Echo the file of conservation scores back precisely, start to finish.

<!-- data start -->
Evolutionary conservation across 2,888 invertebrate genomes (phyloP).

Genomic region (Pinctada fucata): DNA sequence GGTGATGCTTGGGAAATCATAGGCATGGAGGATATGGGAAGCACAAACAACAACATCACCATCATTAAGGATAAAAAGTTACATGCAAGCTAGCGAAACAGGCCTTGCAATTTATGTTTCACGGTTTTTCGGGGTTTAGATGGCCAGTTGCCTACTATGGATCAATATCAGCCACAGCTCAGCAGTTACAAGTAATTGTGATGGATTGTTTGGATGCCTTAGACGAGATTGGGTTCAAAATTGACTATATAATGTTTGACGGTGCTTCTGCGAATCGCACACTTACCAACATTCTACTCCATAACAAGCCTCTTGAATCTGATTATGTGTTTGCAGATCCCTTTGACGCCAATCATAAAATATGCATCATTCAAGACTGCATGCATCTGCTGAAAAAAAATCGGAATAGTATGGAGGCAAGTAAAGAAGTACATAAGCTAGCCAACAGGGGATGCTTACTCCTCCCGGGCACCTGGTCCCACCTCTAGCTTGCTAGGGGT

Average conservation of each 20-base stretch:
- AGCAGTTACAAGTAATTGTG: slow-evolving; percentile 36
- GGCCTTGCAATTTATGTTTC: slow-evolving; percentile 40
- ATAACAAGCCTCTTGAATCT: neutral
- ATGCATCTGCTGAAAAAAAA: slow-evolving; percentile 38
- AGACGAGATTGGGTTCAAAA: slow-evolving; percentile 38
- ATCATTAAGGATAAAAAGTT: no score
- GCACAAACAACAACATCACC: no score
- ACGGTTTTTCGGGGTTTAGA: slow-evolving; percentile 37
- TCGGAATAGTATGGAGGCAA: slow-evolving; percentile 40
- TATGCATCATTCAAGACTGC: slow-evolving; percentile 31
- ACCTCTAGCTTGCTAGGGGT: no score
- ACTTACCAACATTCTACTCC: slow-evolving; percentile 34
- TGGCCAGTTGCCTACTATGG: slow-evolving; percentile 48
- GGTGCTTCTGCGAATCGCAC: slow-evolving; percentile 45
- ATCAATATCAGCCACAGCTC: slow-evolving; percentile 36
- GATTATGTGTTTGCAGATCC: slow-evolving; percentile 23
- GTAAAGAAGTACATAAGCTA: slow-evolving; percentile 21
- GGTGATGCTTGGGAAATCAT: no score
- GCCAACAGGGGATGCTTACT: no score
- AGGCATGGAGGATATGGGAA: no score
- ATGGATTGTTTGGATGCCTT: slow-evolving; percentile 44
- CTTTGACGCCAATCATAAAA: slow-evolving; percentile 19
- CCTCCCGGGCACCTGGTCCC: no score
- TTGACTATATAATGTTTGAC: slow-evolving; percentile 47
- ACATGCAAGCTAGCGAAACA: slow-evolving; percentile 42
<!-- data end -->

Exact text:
Evolutionary conservation across 2,888 invertebrate genomes (phyloP).

Genomic region (Pinctada fucata): DNA sequence GGTGATGCTTGGGAAATCATAGGCATGGAGGATATGGGAAGCACAAACAACAACATCACCATCATTAAGGATAAAAAGTTACATGCAAGCTAGCGAAACAGGCCTTGCAATTTATGTTTCACGGTTTTTCGGGGTTTAGATGGCCAGTTGCCTACTATGGATCAATATCAGCCACAGCTCAGCAGTTACAAGTAATTGTGATGGATTGTTTGGATGCCTTAGACGAGATTGGGTTCAAAATTGACTATATAATGTTTGACGGTGCTTCTGCGAATCGCACACTTACCAACATTCTACTCCATAACAAGCCTCTTGAATCTGATTATGTGTTTGCAGATCCCTTTGACGCCAATCATAAAATATGCATCATTCAAGACTGCATGCATCTGCTGAAAAAAAATCGGAATAGTATGGAGGCAAGTAAAGAAGTACATAAGCTAGCCAACAGGGGATGCTTACTCCTCCCGGGCACCTGGTCCCACCTCTAGCTTGCTAGGGGT

Average conservation of each 20-base stretch:
- AGCAGTTACAAGTAATTGTG: slow-evolving; percentile 36
- GGCCTTGCAATTTATGTTTC: slow-evolving; percentile 40
- ATAACAAGCCTCTTGAATCT: neutral
- ATGCATCTGCTGAAAAAAAA: slow-evolving; percentile 38
- AGACGAGATTGGGTTCAAAA: slow-evolving; percentile 38
- ATCATTAAGGATAAAAAGTT: no score
- GCACAAACAACAACATCACC: no score
- ACGGTTTTTCGGGGTTTAGA: slow-evolving; percentile 37
- TCGGAATAGTATGGAGGCAA: slow-evolving; percentile 40
- TATGCATCATTCAAGACTGC: slow-evolving; percentile 31
- ACCTCTAGCTTGCTAGGGGT: no score
- ACTTACCAACATTCTACTCC: slow-evolving; percentile 34
- TGGCCAGTTGCCTACTATGG: slow-evolving; percentile 48
- GGTGCTTCTGCGAATCGCAC: slow-evolving; percentile 45
- ATCAATATCAGCCACAGCTC: slow-evolving; percentile 36
- GATTATGTGTTTGCAGATCC: slow-evolving; percentile 23
- GTAAAGAAGTACATAAGCTA: slow-evolving; percentile 21
- GGTGATGCTTGGGAAATCAT: no score
- GCCAACAGGGGATGCTTACT: no score
- AGGCATGGAGGATATGGGAA: no score
- ATGGATTGTTTGGATGCCTT: slow-evolving; percentile 44
- CTTTGACGCCAATCATAAAA: slow-evolving; percentile 19
- CCTCCCGGGCACCTGGTCCC: no score
- TTGACTATATAATGTTTGAC: slow-evolving; percentile 47
- ACATGCAAGCTAGCGAAACA: slow-evolving; percentile 42